I am still alive. I had not been kidnapped by aliens or lost the use of my hands. Simply far too busy and with so many things to prioritize. Tut, tut, tut....blog writing = top priority. I know, I know but the reality is that these wonderful little posts don't pay the rent or buy Christmas presents - unless you, devoted readers, wish to make a donation....;-D
But I am now back ready to face Christmas and the Italian invasion, as well as presents, turkey, crackers, puddings....and so on and so forth...
If English food is neglected, Scottish food is practically unheard, with the exception of salmon, haggis, and whiskey, which is a real shame as Scots culinary traditions are lost in the midst of antiquity. I admit it, it is all rather heavy but would you not go for a juicy and fatty piece of meat rather than a Mediterranean tomato grilled with herbs that might well refresh you and help your tan but won't warm up your freezing bones?
This cake, "Clootie Dumpling", is a variation on the most known English Christmas pudding - or who knows, perhaps it went from North to South rather than the other way round...after all weren't English invading its northern cousins?
At first sight I thought it was a big lump of cold meat. So when I reluctantly put it in my mouth I was expecting to chew hard fat and swollen tears of disgust. To my surprise it was sweet, moist and spicy! And much lighter than its other southern rival!
The history of the Clootie Dumpling goes back many generations and gets its name from the cloot or cloth in which the pudding was traditionally boiled and its use dates back to the 1600s. It is really easy to make, so Scottish grannies claim, if done right and can be served with cream, butter, jam, custard and even for breakfast as a toast! And of course the cloth, traditionally made of cotton, is finished with a tartan ribbon according to the family preparing it.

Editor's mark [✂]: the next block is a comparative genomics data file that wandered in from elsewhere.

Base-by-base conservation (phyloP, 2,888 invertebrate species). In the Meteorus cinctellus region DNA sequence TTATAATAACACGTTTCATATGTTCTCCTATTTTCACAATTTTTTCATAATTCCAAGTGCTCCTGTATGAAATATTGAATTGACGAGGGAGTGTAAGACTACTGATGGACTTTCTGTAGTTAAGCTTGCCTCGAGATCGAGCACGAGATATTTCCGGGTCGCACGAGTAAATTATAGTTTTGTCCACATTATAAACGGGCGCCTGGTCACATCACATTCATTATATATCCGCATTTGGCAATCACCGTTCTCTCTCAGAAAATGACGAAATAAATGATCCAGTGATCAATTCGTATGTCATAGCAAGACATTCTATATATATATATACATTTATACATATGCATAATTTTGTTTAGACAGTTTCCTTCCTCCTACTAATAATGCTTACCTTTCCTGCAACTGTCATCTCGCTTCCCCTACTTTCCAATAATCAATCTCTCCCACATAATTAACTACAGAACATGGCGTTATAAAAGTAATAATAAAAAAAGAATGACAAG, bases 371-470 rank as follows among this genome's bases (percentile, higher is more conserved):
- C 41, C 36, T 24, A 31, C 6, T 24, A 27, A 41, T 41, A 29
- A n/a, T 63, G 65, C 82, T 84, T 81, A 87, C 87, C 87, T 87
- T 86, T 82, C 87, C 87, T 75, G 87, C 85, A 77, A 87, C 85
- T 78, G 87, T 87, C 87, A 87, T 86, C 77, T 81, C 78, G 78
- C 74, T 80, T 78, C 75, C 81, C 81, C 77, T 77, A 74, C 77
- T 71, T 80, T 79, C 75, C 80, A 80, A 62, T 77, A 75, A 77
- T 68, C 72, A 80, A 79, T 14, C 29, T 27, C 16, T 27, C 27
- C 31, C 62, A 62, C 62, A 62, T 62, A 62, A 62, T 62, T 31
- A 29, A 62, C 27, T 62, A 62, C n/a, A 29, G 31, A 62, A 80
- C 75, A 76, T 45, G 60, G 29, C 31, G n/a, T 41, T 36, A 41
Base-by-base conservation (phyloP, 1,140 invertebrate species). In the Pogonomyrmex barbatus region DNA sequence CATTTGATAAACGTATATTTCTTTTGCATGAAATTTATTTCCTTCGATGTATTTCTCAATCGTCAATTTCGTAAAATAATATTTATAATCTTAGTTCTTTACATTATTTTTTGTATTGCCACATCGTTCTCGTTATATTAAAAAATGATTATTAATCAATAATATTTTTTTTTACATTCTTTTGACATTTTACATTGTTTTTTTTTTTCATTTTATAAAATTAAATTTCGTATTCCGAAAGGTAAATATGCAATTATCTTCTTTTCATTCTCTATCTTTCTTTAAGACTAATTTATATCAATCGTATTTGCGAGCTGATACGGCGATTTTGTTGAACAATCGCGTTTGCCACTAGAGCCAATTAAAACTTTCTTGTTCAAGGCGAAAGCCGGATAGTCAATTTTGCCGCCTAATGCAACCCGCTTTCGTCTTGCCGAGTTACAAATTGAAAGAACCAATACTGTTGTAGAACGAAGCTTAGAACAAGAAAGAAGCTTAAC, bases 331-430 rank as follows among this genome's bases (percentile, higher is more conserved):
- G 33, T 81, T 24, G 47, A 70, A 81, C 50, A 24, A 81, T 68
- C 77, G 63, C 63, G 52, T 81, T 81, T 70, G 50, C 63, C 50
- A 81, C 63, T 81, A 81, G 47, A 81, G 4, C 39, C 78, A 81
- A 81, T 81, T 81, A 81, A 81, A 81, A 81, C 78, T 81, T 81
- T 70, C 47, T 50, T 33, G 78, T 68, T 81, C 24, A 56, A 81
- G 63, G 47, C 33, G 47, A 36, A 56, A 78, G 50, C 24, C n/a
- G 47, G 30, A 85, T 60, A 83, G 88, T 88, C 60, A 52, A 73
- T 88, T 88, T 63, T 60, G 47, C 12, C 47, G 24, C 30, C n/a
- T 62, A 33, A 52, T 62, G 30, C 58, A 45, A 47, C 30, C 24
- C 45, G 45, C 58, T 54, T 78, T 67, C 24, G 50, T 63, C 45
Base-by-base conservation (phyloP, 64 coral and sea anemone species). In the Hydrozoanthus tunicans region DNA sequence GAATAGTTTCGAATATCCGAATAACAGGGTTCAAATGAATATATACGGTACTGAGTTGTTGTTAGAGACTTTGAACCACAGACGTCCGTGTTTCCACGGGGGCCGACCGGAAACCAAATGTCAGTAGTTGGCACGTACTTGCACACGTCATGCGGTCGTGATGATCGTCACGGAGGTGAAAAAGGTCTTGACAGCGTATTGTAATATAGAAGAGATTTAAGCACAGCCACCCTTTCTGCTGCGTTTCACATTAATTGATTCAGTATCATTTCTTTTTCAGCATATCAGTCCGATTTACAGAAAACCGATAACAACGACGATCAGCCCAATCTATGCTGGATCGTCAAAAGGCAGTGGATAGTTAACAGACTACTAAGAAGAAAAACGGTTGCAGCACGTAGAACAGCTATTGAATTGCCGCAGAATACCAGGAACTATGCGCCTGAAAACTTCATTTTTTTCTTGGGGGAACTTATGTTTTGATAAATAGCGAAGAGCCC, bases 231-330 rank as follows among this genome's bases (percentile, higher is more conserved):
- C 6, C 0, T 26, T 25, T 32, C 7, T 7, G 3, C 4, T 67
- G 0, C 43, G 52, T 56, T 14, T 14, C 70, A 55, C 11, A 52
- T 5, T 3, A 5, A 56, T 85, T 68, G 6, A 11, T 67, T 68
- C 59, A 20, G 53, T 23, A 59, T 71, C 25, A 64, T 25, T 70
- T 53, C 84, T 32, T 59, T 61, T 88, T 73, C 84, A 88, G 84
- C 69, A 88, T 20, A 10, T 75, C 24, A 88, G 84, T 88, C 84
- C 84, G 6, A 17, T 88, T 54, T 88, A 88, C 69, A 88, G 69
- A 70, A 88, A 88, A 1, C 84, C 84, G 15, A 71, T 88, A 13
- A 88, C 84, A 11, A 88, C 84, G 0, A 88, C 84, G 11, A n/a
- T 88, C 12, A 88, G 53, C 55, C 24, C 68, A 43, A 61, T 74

Traditionally it was made for New Year with all the remaining ingredients used for Christmas, including from bread and that is why it has breadcrumbs too. With time of course people started making for Christmas and then even for other occasions including birthdays and other celebrations.
200g diced butter
350g plain flour
200g fresh breadcrumbs
175g caster sugar
175g currants and raisins
1/2 tsp bicarbonate of soda
1.2 tsp cinnamon
1/2 tsp mixes spices
50 ml full fat milk
Rub the butter with the flour to make breadcrumbs. Add the real breadcrums, sugar, fruits, bicarb, and spices and mix well.
Beat the egg with the milk and add it to the dry mixture. Stir well to make it into a dough. If it is still a little bit wet, it is ok or it will become too heavy.
Using a cloth previously dipped in boiling water to make sure it becomes stiffer, place the mixture in the centre of the cloth and close the edges securing them with a string. Make sure you don't squeeze the dumpling in it too tightly as it will expand while cooking.
Steam on a saucepan and cook for 3 hours. Alternatively, as modern grannies would do, you could fill up a pressure cooker with a few cm of water, place the dumpling in the basket (as if you were making vegetables) and cook for 7-10 minutes from when the cooker starts whistling.
Once it has steamed, take it out of the cloth, place it in the oven in an ovenproof plate and bake it for 15 minutes at 140C so that it crisps up. You can do this just before serving it back again in its pretty cloth with the tartan ribbon.